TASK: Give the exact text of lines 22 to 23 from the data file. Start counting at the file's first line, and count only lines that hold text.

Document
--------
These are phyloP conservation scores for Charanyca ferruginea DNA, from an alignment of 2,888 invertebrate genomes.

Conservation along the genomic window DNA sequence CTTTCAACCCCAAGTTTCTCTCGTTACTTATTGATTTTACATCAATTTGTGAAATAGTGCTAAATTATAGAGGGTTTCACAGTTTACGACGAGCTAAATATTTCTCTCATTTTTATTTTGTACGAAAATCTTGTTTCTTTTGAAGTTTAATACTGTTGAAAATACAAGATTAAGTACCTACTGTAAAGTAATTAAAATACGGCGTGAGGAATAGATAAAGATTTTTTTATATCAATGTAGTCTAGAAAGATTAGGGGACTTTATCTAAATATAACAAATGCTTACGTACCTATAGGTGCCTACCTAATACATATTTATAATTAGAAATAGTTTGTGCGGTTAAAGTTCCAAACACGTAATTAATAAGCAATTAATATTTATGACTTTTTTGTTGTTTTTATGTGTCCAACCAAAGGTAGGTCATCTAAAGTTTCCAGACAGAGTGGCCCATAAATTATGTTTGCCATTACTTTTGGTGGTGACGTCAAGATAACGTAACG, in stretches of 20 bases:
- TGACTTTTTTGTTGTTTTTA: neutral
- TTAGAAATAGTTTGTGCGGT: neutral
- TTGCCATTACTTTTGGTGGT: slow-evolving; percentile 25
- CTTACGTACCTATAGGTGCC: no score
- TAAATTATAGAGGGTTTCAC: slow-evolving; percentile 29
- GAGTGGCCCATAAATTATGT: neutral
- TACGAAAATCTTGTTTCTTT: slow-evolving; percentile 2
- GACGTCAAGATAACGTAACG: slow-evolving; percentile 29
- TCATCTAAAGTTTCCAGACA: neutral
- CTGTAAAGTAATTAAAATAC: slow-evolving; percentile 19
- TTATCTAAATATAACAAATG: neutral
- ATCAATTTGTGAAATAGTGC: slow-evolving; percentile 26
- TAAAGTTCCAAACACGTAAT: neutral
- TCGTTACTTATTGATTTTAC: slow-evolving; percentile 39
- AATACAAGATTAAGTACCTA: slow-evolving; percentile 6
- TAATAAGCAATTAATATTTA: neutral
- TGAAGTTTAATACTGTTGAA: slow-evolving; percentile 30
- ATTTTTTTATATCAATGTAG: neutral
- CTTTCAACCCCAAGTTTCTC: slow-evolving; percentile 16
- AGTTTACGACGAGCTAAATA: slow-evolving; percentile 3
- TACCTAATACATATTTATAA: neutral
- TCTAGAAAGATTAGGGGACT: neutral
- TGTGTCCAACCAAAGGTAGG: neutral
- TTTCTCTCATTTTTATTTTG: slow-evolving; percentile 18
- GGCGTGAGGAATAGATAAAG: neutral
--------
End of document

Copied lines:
- AGTTTACGACGAGCTAAATA: slow-evolving; percentile 3
- TACCTAATACATATTTATAA: neutral